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Cervical vertebrae

This figure shows the structure of the cervical vertebrae. The left panel shows the location of the cervical vertebrae in green along the vertebral column. The middle panel shows the structure of a typical cervical vertebra and the right panel shows the superior and anterior view of the axis.
A typical cervical vertebra has a small body, a bifid spinous process, transverse processes that have a transverse foramen and are curved for spinal nerve passage. The atlas (C1 vertebra) does not have a body or spinous process. It consists of an anterior and a posterior arch and elongated transverse processes. The axis (C2 vertebra) has the upward projecting dens, which articulates with the anterior arch of the atlas.

Thoracic vertebrae

The bodies of the thoracic vertebrae    are larger than those of cervical vertebrae ( [link] ). The characteristic feature for a typical midthoracic vertebra is the spinous process, which is long and has a pronounced downward angle that causes it to overlap the next inferior vertebra. The superior articular processes of thoracic vertebrae face anteriorly and the inferior processes face posteriorly. These orientations are important determinants for the type and range of movements available to the thoracic region of the vertebral column.

Thoracic vertebrae have several additional articulation sites, each of which is called a facet    , where a rib is attached. Most thoracic vertebrae have two facets located on the lateral sides of the body, each of which is called a costal facet    (costal = “rib”). These are for articulation with the head (end) of a rib. An additional facet is located on the transverse process for articulation with the tubercle of a rib.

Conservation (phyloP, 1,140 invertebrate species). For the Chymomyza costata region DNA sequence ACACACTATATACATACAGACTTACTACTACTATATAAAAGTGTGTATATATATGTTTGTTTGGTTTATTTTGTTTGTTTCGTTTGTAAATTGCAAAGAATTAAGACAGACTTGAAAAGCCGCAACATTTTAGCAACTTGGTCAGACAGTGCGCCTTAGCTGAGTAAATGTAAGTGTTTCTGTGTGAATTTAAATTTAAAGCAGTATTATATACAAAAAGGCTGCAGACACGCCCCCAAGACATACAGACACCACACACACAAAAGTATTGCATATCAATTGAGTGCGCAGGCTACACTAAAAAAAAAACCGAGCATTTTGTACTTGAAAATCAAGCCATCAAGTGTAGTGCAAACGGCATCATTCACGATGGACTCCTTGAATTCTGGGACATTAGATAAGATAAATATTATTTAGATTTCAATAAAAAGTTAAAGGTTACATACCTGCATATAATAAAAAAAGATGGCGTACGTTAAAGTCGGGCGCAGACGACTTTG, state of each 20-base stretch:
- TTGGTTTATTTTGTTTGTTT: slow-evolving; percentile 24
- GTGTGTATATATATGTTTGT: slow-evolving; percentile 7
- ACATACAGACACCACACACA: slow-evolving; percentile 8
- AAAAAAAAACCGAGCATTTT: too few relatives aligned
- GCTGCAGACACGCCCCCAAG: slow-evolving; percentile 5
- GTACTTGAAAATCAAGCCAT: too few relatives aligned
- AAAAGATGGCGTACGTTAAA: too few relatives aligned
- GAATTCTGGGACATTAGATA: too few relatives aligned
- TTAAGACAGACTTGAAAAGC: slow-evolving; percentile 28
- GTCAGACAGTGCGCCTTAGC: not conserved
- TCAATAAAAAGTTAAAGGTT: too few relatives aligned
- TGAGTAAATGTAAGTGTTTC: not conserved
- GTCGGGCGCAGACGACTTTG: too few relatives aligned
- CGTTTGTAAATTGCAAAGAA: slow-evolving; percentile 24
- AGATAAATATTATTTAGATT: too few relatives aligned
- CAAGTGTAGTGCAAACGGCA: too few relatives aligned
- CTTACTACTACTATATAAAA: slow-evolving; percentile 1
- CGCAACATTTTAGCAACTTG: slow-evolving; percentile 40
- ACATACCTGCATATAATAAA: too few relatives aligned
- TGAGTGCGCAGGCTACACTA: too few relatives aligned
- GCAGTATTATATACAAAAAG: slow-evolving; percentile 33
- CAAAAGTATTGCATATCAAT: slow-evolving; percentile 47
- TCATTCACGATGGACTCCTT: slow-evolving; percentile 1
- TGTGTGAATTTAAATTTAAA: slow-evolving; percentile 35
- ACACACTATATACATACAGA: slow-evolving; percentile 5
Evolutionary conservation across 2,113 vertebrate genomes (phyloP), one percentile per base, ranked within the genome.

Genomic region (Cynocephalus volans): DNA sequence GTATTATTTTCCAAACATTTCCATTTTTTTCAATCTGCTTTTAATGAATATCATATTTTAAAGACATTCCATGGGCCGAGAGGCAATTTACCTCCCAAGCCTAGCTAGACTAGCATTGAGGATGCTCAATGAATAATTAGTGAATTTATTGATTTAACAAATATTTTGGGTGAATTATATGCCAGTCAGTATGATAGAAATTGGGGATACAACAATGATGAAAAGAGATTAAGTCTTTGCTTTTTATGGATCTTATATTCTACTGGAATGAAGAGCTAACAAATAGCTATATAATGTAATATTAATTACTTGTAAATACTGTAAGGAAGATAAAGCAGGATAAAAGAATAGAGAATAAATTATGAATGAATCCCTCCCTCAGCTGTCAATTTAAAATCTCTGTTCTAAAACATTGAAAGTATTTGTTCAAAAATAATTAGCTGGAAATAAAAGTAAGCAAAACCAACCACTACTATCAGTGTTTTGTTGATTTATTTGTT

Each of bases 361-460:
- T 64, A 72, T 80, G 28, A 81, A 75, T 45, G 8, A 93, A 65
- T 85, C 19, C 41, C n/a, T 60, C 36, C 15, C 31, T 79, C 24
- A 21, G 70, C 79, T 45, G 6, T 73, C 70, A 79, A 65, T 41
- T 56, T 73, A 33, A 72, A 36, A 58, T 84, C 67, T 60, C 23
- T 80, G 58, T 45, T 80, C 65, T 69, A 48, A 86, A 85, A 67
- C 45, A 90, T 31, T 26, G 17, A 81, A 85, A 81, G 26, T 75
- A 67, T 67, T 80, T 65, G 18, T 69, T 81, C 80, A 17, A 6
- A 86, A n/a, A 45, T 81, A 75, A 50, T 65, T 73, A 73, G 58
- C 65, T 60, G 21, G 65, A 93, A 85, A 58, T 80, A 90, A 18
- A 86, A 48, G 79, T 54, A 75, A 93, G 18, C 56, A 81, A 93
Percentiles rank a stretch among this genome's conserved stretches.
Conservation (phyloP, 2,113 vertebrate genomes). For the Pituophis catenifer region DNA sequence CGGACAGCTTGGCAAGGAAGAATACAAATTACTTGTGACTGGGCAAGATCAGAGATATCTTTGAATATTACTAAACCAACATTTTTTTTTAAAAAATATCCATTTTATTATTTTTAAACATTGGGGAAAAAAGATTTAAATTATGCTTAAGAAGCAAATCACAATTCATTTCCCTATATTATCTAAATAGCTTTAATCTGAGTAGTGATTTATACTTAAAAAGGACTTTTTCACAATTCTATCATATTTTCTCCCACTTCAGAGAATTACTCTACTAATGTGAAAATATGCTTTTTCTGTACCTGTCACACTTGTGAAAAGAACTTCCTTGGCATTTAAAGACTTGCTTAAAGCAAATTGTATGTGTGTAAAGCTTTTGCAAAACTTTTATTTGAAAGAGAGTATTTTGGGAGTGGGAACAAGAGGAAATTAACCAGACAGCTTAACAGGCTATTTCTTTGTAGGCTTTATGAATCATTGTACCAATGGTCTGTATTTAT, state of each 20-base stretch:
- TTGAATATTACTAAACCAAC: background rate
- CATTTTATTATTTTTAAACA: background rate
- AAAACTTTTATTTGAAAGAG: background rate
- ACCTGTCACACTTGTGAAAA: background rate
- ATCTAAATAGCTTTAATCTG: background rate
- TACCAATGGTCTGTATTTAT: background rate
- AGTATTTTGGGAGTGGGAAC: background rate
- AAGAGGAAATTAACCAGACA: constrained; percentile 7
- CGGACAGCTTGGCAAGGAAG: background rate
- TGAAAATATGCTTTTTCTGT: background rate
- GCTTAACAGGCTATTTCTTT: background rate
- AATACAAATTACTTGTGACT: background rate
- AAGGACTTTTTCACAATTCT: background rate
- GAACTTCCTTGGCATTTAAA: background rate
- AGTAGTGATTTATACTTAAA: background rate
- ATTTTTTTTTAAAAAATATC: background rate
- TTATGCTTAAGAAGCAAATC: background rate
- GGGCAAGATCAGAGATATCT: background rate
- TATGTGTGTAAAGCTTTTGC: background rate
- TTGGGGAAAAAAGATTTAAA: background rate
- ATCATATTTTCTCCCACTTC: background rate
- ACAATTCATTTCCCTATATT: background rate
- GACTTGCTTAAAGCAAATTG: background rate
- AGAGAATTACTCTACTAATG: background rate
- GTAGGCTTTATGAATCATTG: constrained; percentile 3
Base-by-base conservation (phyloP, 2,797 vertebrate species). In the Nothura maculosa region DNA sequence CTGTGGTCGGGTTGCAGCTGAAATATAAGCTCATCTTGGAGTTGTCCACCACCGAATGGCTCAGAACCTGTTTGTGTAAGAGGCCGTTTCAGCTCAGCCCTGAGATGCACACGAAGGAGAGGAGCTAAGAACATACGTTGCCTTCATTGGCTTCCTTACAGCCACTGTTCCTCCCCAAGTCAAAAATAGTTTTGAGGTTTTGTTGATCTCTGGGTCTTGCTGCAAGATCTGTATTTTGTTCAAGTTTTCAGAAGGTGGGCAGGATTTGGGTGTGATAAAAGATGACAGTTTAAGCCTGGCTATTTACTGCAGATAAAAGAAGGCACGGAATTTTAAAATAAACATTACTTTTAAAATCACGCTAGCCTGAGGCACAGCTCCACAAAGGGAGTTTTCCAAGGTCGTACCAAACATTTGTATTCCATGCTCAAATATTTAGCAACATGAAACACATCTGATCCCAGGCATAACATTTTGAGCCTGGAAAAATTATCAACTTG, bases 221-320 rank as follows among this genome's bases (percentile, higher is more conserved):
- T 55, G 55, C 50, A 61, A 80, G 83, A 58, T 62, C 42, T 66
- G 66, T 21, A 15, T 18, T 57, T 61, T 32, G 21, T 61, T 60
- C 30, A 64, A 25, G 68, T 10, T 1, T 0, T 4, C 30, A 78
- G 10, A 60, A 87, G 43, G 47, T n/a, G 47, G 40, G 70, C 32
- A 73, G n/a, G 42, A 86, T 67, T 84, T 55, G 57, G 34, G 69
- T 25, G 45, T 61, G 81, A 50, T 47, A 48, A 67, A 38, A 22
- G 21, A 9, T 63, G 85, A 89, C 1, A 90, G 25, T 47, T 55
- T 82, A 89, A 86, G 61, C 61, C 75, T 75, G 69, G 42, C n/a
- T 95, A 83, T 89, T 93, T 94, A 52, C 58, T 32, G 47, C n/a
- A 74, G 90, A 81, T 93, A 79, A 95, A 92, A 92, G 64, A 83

Thoracic vertebrae

This figure shows the structure of the thoracic vertebra. The left panel shows the vertebral column with the thoracic vertebrae highlighted in pink. The right panel shows the detailed structure of a single thoracic vertebra.
A typical thoracic vertebra is distinguished by the spinous process, which is long and projects downward to overlap the next inferior vertebra. It also has articulation sites (facets) on the vertebral body and a transverse process for rib attachment.

Rib articulation in thoracic vertebrae

This diagram shows how the thoracic vertebra connects to the angle of the rib. The major parts of the vertebra and the processes connecting the vertebra to the rib are labeled.
Thoracic vertebrae have superior and inferior articular facets on the vertebral body for articulation with the head of a rib, and a transverse process facet for articulation with the rib tubercle.

Lumbar vertebrae

Lumbar vertebrae carry the greatest amount of body weight and are thus characterized by the large size and thickness of the vertebral body ( [link] ). They have short transverse processes and a short, blunt spinous process that projects posteriorly. The articular processes are large, with the superior process facing backward and the inferior facing forward.

Lumbar vertebrae

This image shows the location and structure of the lumbar vertebrae. The left panel shows the location of the lumbar vertebrae (highlighted in green) along the vertebral column. The right panel shows the inferior articular process and the major parts are labeled.
Lumbar vertebrae are characterized by having a large, thick body and a short, rounded spinous process.

Sacrum and coccyx